- This song was originally written for John David’s band, Airwaves in 1978. The song had a bit of a resurgence when Peter Knight composed an arrangement for the Cambridge-based King’s Singers. The song appeared on their 1987 album. The SSA arrangement by Philip Lawson is based more closely on the King’s Singers’ version. You can read a blog post about You Are the New Day and the circumstances under which he wrote it here.
- Famine Song by Vida, Arranged by Matthew Culloton
- This song was originally performed by VIDA, an a cappella women’s quartet that specialized in interpreting folk songs from vocal traditions all over the world. Although Famine Song is not a traditional folk song, it is inspired by the stories and songs of Sudanese basket weavers during a time of drought-wrought famine in the 1980s. It was initially heard on their album “In Bloom,” released in 2010. Be sure to listen to the original version by VIDA as well as the SATB arrangement that we will be singing!
- The piece begins with a bass done over which the melody sings. As the melody is repeated, parts are added in harmony and the sopranos and tenors add a perfect 5th over the bass drone, which is common among drones.
- Watch out for those C sharps in the “Rain” sections! They are a surprising addition that changes the color of the music for those sections only.
- The duet section starting at m. 34 is open to improvisation for the soloists – notice how they are performed and interpreted differently in both recordings.
- Past Life Melodies by Sarah Hopkins
- Sarah Hopkins is an Australian composer who started off classically trained as a cellist before becoming influenced by the music of many world cultures. This piece touches upon aspects of a few ritual musics, most notably harmonic overtone singing (originating from indigenous singing in Western Mongolia and Tantric Tibetan Buddhist chants), and the second melody – beginning at Rehearsal D – which was heavily influenced by Australian Aboriginal singing. Hopkins provides some helpful information regarding the performance technique of this piece including how to read the score, performing with emotional and spiritual engagement, finding your “chant voice,” and an introduction to harmonic overtone singing. You should definitely read these ahead of rehearsal!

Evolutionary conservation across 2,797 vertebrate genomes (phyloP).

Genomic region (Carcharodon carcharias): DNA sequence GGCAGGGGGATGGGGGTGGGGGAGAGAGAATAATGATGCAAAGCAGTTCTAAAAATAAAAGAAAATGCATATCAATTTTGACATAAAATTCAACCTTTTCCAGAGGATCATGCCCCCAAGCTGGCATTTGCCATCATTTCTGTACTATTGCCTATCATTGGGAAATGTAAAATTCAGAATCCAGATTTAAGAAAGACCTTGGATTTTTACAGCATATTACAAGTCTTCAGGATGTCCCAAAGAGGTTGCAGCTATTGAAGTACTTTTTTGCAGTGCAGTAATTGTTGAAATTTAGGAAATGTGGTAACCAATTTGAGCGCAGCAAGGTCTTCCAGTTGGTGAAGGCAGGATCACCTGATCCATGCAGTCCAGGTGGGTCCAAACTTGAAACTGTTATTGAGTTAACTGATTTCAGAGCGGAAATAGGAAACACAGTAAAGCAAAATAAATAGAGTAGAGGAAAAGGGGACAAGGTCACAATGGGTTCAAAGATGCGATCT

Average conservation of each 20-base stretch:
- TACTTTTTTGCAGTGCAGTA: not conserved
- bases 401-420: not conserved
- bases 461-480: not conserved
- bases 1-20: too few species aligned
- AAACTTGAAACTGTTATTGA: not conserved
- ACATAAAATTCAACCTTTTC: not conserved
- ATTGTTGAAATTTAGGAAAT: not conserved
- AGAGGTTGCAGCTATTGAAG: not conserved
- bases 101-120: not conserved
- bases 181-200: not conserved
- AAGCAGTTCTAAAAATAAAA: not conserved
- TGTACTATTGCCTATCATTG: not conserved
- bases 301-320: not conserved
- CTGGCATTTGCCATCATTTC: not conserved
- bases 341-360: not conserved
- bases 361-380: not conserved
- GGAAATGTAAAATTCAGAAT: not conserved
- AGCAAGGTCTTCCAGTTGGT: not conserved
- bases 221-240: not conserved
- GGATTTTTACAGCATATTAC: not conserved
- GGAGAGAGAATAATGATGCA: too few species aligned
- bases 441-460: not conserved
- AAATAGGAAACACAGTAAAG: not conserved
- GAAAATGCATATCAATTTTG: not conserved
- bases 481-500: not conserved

- You will notice that this song also has a heavy drone element – do you see a pattern?
- You can listen to a recording by Chanticleer and a recording conducted by Hopkins herself for a teaching CD.
- Fun fact: Sarah Hopkins once appeared on Australia’s Got Talent in 2012 playing instruments she created called “Harmonic Whirlies.”
- TJAK! by Stephen Hatfield
- Canadian composer Stephen Hatfield attempts to capture the ritual elements of a Balinese traditional ceremony known as “Ketjak,” or “The Monkey Chant.” This piece is meant to operate without a conductor; according to Hatfield, vocal cues are meant to be given by the “elders of the choir.” Here’s an excerpt from TJAK!’s background notes:
- “There are two key ideas that will help with understanding both the original ritual and Tjak! Firstly, in memory of an epic battle when the monkeys poured out of the jungle to come to the aid of the noble Prince Rama, the Monkey Chant imitates hordes of chattering monkeys leaping into action. Secondly, the chant is meant to have a purging, cathartic effect, in part because it is believed that demons can only move in straight lines, and so the cross-accents and syncopations created by the layering of ostinati bewilder the forces of evil, and keep them at bay.”
- Please read the performance notes for information on notation, pronunciation, instructions, and technique. When rehearsing this song please save your voices. This piece can be very vocally taxing, so be careful to not go too bananas with this Monkey Chant
- Because of the improvisational nature of this piece, recordings tend to vary greatly. As a reference, you can listen to the original recording performed by the Amabile Youth Singers of London, Ontario. You can also see an example of the Monkey Chant ritual in this clip from the documentary film “Baraka.”
- Turn the World Around by Harry Belafonte, arranged by Larry Farrow
- Turn the World Around with music by Harry Belafonte and lyrics by Robert Freedman is a hit song from Belafonte’s 1977 album by the same name. The Harlem-born Belafonte is well known for popularizing Caribbean music stylings in the American mainstream in the 1950s, earning him the title of “King of Calypso.” In addition to being a singer and songwriter, Harry Belafonte has been a vocal civil rights activist and humanitarian. The beloved song Turn the World Around remains popular both in its original format and in a famous performance on The Muppet Show. You can see and hear the arrangement by Larry Farlow here.
Always our best,
Elena, Jace, and Justin